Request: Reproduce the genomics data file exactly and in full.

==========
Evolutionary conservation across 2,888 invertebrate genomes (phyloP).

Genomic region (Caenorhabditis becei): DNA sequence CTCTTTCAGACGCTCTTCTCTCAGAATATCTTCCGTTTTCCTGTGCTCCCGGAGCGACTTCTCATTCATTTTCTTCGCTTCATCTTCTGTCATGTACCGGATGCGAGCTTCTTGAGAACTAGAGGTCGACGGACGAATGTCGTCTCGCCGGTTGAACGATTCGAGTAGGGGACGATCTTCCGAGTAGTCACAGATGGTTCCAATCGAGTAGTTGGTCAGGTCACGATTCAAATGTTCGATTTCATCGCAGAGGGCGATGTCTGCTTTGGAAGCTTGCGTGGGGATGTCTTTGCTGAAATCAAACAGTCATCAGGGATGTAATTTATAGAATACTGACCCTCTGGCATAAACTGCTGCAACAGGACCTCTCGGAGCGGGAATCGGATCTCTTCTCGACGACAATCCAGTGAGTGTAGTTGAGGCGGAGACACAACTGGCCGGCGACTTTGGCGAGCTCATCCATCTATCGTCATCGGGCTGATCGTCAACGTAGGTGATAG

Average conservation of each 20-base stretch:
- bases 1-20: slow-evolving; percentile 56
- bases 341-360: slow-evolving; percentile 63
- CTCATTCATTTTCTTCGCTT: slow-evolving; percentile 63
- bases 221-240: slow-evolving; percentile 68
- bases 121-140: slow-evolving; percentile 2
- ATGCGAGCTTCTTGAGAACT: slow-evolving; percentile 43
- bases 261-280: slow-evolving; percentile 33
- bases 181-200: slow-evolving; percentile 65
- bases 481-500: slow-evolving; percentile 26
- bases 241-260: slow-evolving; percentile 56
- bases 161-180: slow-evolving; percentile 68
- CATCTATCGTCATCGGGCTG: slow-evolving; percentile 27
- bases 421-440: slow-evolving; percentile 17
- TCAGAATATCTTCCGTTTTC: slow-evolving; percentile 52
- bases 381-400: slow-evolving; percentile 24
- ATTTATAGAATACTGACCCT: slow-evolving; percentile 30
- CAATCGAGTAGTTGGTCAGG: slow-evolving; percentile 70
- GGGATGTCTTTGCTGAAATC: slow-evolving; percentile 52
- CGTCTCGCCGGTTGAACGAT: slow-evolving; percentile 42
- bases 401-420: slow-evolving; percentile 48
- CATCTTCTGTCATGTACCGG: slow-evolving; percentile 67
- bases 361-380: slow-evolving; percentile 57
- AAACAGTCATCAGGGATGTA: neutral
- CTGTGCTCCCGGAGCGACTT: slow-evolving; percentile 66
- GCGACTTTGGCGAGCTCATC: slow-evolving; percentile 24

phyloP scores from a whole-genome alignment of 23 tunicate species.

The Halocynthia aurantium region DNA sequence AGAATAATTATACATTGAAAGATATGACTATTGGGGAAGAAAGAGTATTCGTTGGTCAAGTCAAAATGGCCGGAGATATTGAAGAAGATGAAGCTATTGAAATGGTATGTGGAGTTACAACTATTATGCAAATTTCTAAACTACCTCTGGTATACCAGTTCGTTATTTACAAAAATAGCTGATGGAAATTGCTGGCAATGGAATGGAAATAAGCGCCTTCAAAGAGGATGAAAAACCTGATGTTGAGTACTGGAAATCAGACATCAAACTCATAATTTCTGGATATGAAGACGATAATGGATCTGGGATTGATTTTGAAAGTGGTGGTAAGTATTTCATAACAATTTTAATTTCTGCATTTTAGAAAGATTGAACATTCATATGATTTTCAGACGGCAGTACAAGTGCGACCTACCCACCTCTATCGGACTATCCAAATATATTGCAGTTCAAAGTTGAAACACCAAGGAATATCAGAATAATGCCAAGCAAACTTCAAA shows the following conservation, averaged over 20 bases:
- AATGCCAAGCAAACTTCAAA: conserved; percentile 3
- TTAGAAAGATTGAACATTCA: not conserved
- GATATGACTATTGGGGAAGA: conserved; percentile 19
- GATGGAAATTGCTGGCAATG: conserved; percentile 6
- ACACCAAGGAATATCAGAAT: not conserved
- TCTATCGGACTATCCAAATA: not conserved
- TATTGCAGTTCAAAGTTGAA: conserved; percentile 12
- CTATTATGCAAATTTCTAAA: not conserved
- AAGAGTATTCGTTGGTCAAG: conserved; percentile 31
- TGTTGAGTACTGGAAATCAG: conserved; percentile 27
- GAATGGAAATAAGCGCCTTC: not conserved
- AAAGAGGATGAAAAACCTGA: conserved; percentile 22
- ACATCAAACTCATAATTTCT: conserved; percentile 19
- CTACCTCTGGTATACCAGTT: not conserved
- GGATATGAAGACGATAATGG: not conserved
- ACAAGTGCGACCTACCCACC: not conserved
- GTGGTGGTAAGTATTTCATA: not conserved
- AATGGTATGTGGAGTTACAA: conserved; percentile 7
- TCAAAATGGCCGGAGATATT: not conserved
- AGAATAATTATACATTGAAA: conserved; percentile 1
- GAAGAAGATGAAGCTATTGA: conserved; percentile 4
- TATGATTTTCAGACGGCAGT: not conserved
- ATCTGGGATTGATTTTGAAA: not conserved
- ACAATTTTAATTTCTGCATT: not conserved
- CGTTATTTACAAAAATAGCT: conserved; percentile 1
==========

Evolutionary conservation across 2,888 invertebrate genomes (phyloP).

Genomic region (Caenorhabditis becei): DNA sequence CTCTTTCAGACGCTCTTCTCTCAGAATATCTTCCGTTTTCCTGTGCTCCCGGAGCGACTTCTCATTCATTTTCTTCGCTTCATCTTCTGTCATGTACCGGATGCGAGCTTCTTGAGAACTAGAGGTCGACGGACGAATGTCGTCTCGCCGGTTGAACGATTCGAGTAGGGGACGATCTTCCGAGTAGTCACAGATGGTTCCAATCGAGTAGTTGGTCAGGTCACGATTCAAATGTTCGATTTCATCGCAGAGGGCGATGTCTGCTTTGGAAGCTTGCGTGGGGATGTCTTTGCTGAAATCAAACAGTCATCAGGGATGTAATTTATAGAATACTGACCCTCTGGCATAAACTGCTGCAACAGGACCTCTCGGAGCGGGAATCGGATCTCTTCTCGACGACAATCCAGTGAGTGTAGTTGAGGCGGAGACACAACTGGCCGGCGACTTTGGCGAGCTCATCCATCTATCGTCATCGGGCTGATCGTCAACGTAGGTGATAG

Average conservation of each 20-base stretch:
- bases 1-20: slow-evolving; percentile 56
- bases 341-360: slow-evolving; percentile 63
- CTCATTCATTTTCTTCGCTT: slow-evolving; percentile 63
- bases 221-240: slow-evolving; percentile 68
- bases 121-140: slow-evolving; percentile 2
- ATGCGAGCTTCTTGAGAACT: slow-evolving; percentile 43
- bases 261-280: slow-evolving; percentile 33
- bases 181-200: slow-evolving; percentile 65
- bases 481-500: slow-evolving; percentile 26
- bases 241-260: slow-evolving; percentile 56
- bases 161-180: slow-evolving; percentile 68
- CATCTATCGTCATCGGGCTG: slow-evolving; percentile 27
- bases 421-440: slow-evolving; percentile 17
- TCAGAATATCTTCCGTTTTC: slow-evolving; percentile 52
- bases 381-400: slow-evolving; percentile 24
- ATTTATAGAATACTGACCCT: slow-evolving; percentile 30
- CAATCGAGTAGTTGGTCAGG: slow-evolving; percentile 70
- GGGATGTCTTTGCTGAAATC: slow-evolving; percentile 52
- CGTCTCGCCGGTTGAACGAT: slow-evolving; percentile 42
- bases 401-420: slow-evolving; percentile 48
- CATCTTCTGTCATGTACCGG: slow-evolving; percentile 67
- bases 361-380: slow-evolving; percentile 57
- AAACAGTCATCAGGGATGTA: neutral
- CTGTGCTCCCGGAGCGACTT: slow-evolving; percentile 66
- GCGACTTTGGCGAGCTCATC: slow-evolving; percentile 24

phyloP scores from a whole-genome alignment of 23 tunicate species.

The Halocynthia aurantium region DNA sequence AGAATAATTATACATTGAAAGATATGACTATTGGGGAAGAAAGAGTATTCGTTGGTCAAGTCAAAATGGCCGGAGATATTGAAGAAGATGAAGCTATTGAAATGGTATGTGGAGTTACAACTATTATGCAAATTTCTAAACTACCTCTGGTATACCAGTTCGTTATTTACAAAAATAGCTGATGGAAATTGCTGGCAATGGAATGGAAATAAGCGCCTTCAAAGAGGATGAAAAACCTGATGTTGAGTACTGGAAATCAGACATCAAACTCATAATTTCTGGATATGAAGACGATAATGGATCTGGGATTGATTTTGAAAGTGGTGGTAAGTATTTCATAACAATTTTAATTTCTGCATTTTAGAAAGATTGAACATTCATATGATTTTCAGACGGCAGTACAAGTGCGACCTACCCACCTCTATCGGACTATCCAAATATATTGCAGTTCAAAGTTGAAACACCAAGGAATATCAGAATAATGCCAAGCAAACTTCAAA shows the following conservation, averaged over 20 bases:
- AATGCCAAGCAAACTTCAAA: conserved; percentile 3
- TTAGAAAGATTGAACATTCA: not conserved
- GATATGACTATTGGGGAAGA: conserved; percentile 19
- GATGGAAATTGCTGGCAATG: conserved; percentile 6
- ACACCAAGGAATATCAGAAT: not conserved
- TCTATCGGACTATCCAAATA: not conserved
- TATTGCAGTTCAAAGTTGAA: conserved; percentile 12
- CTATTATGCAAATTTCTAAA: not conserved
- AAGAGTATTCGTTGGTCAAG: conserved; percentile 31
- TGTTGAGTACTGGAAATCAG: conserved; percentile 27
- GAATGGAAATAAGCGCCTTC: not conserved
- AAAGAGGATGAAAAACCTGA: conserved; percentile 22
- ACATCAAACTCATAATTTCT: conserved; percentile 19
- CTACCTCTGGTATACCAGTT: not conserved
- GGATATGAAGACGATAATGG: not conserved
- ACAAGTGCGACCTACCCACC: not conserved
- GTGGTGGTAAGTATTTCATA: not conserved
- AATGGTATGTGGAGTTACAA: conserved; percentile 7
- TCAAAATGGCCGGAGATATT: not conserved
- AGAATAATTATACATTGAAA: conserved; percentile 1
- GAAGAAGATGAAGCTATTGA: conserved; percentile 4
- TATGATTTTCAGACGGCAGT: not conserved
- ATCTGGGATTGATTTTGAAA: not conserved
- ACAATTTTAATTTCTGCATT: not conserved
- CGTTATTTACAAAAATAGCT: conserved; percentile 1